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  1. Part 001 I looked at my available options for a modeling table saw. The contenders are: 1. The Harbor Freight type 4” table saw (many similar types of this basic type of saw). 2. The Proxxon table saws, the cheapest is in my price range, the others cost enough that they are almost as expensive as the Gold Standard Byrnes table saw (see below). 3. The old Dremel 4” table saw. 4. The Byrnes table saw. The best and the Gold Standard, but well over my present funding level at about $500 with shipping. I hope to get one of th
  2. Anyone know of online suppliers for modeling tools or supplies that have great sales or deals on for Black Friday?
  3. Hi Guys are there any Aussie members with a Proxxon or Sherline/MicroMark or Taig Lathe that they aren’t using that much and would be prepared to sell. The $au exchange rate and zero freight service to Australia at the moment make a new purchase unviable. Drop me a PM if you have one please - Thanks for looking - Cheers Pete
  4. Perma-Grit Tools Perma-Grit Ltd. For purchase and enquiries, visit www.permagrit.com We all know the old adage when it comes to making purchases, ‘Buy well, or buy twice’. That is especially true with regard to buying tools. We’ve all bought things for our hobby which looked great at the time or looked like a bargain. I know that in my case, very few of those purchases were actually money well spent. One area, working with wood, that we all need to buy for, is the sometimes-onerous task of sanding our models. Over the years, I’ve learned that buying good qua
  5. Hello, Aside from being generally entertaining and culturally informative. I think you'll see some tools and techniques that could be adapted for dimensioning think strips of wood, e.g. the 'planer', the 'bender', the 'splitter'.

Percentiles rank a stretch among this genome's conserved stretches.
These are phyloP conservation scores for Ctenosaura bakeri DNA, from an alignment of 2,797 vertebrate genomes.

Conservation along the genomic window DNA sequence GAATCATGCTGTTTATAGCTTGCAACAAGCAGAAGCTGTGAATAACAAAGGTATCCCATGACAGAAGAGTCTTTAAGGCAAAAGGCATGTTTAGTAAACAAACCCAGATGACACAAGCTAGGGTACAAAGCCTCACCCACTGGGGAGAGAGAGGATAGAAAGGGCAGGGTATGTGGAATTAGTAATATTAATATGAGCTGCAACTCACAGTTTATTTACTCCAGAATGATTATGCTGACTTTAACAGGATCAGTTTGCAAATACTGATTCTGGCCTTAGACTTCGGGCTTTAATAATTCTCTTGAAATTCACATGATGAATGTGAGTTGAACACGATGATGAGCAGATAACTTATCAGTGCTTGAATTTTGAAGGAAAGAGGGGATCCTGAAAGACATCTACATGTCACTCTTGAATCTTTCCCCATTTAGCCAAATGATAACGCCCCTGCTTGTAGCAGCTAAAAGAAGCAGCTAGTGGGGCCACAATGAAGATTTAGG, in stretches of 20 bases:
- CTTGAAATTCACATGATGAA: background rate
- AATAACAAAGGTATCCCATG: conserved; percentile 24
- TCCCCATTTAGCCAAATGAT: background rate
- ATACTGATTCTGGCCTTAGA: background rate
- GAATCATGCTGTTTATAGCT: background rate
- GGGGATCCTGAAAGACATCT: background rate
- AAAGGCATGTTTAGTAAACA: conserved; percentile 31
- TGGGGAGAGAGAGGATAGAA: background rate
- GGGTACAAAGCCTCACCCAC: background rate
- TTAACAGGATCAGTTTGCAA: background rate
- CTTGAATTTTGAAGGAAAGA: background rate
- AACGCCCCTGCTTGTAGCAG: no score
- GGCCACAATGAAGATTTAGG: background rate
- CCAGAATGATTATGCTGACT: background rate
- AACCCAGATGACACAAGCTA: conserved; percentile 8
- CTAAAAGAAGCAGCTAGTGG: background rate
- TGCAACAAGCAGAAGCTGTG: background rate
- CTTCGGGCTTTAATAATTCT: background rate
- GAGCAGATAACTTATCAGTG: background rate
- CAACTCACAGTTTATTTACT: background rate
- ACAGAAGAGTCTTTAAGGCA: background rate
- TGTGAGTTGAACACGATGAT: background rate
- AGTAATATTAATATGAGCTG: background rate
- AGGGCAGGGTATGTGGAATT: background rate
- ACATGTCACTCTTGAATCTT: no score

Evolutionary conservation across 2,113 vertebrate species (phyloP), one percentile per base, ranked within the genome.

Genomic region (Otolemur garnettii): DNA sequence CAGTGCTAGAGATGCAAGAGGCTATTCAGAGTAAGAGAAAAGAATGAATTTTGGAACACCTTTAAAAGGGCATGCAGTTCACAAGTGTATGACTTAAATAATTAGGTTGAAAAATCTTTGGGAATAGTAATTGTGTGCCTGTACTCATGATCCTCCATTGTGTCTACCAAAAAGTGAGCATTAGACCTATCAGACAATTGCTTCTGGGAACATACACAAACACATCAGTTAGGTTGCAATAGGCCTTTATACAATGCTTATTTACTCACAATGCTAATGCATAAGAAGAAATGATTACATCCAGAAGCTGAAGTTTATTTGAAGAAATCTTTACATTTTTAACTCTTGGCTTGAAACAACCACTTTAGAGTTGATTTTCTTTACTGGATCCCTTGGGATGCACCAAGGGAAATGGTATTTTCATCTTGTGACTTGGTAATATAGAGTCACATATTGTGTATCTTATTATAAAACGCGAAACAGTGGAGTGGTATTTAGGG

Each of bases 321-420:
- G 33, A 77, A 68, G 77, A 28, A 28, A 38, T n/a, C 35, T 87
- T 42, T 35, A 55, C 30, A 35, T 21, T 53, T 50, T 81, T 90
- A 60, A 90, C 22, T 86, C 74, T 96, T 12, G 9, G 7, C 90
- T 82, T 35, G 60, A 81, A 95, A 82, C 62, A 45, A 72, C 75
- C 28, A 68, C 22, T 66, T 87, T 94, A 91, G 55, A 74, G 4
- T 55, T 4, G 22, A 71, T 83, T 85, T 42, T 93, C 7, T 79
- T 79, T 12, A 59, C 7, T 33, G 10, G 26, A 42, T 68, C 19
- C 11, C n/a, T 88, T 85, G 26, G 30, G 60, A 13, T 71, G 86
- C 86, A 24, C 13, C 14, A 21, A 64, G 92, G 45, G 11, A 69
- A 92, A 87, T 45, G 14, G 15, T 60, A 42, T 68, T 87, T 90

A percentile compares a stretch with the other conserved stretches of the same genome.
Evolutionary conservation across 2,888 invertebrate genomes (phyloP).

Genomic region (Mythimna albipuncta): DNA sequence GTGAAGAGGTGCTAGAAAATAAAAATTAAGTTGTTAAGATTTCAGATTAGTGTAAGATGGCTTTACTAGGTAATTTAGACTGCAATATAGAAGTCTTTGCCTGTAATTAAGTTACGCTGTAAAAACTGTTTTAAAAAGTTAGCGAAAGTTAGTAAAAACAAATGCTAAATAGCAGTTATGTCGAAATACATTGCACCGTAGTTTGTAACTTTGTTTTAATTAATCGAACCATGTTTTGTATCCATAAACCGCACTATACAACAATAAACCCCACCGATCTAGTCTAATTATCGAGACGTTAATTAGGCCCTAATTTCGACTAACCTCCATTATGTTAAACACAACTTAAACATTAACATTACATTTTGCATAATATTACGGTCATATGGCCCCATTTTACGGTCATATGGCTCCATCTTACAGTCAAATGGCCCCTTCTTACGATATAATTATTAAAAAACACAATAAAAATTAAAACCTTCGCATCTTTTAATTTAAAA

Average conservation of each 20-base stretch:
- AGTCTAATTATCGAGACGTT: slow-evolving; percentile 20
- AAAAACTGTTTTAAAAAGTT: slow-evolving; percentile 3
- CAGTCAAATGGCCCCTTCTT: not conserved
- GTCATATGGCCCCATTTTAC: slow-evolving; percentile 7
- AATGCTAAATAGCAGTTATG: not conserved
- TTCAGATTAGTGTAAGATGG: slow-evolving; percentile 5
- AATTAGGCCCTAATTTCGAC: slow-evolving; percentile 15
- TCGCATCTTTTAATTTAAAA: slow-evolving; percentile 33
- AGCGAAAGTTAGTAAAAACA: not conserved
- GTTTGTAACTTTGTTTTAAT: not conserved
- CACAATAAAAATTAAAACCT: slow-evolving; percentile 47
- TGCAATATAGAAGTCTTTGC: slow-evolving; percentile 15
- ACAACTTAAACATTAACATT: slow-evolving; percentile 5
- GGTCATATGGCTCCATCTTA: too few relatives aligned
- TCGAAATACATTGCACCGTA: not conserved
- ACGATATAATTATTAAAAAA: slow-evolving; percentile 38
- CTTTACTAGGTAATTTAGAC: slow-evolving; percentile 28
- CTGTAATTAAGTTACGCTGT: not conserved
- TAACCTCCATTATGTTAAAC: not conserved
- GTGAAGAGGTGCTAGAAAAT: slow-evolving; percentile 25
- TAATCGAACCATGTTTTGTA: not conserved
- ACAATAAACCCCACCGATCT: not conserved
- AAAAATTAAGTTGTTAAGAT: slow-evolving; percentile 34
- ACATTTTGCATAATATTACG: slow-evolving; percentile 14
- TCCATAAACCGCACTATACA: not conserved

6. Good Morning kids! I just wanted to post a couple of photos of some of the items that I have made to assist with my first build. They really are nothing fancy, their focus is on cheap and cheerful. I thought this might help for those of you looking for ideas on how to save some money with this already expensive project. If you have any suggestions, questions or comments please let me know and I will do my best to respond. The photos below are the following. A steam tube, guillotine for cutting specific angles and lengths, an adjustable keel rest and a lockab
  7. Good day Gentlemen/women After much thought, research and deliberation(literally years of umming and aahing) I decided that I would bite the bullet and purchase a fairly challenging vessel to start my career in model ship building. I settled on the HMS Pegasus and I am extremely excited about getting started on it. I realise that any sane person would have started on something far more simple but my thinking is as follows... 1. I have prepared myself for what I expect to be a 2 year project. 2. The wealth of knowledge, willingness to help and attention to detail th
  8. Part 01 After many years of wanting one, I finally bought a Harbor Freight Hardwood Workbench! Actually this is the second one I bought, the first one was in my truck when it was stolen last year! This workbench is designed to be used while standing, not ideal for me, or my knees! So I’m going to kit bash it so I can use it while sitting at it. As it comes the work surface is 34 inches high, I prefer a 27 inch height. Also I need to delete the drawers and the front shelf support bar and shelf board of the lower shelf. I’ll save the drawers and slides for a future p
  9. The tools needed to get started in card modeling are ridiculously few. Basically, you need a cutting tool and some glue. Everything else is optional. Here's some basic tools: You'll need a self-healing cutting mat, available from most office supply or crafts stores. Next, you need something to cut with. Notice the lack of scissors in the picture. Most card modelers rarely use them. Instead, your garden-variety craft knife will do the job nicely and with more precision. Get a good supply of #11 blades -- card can be surprisingly hard on them. A steel rule is a must, not just f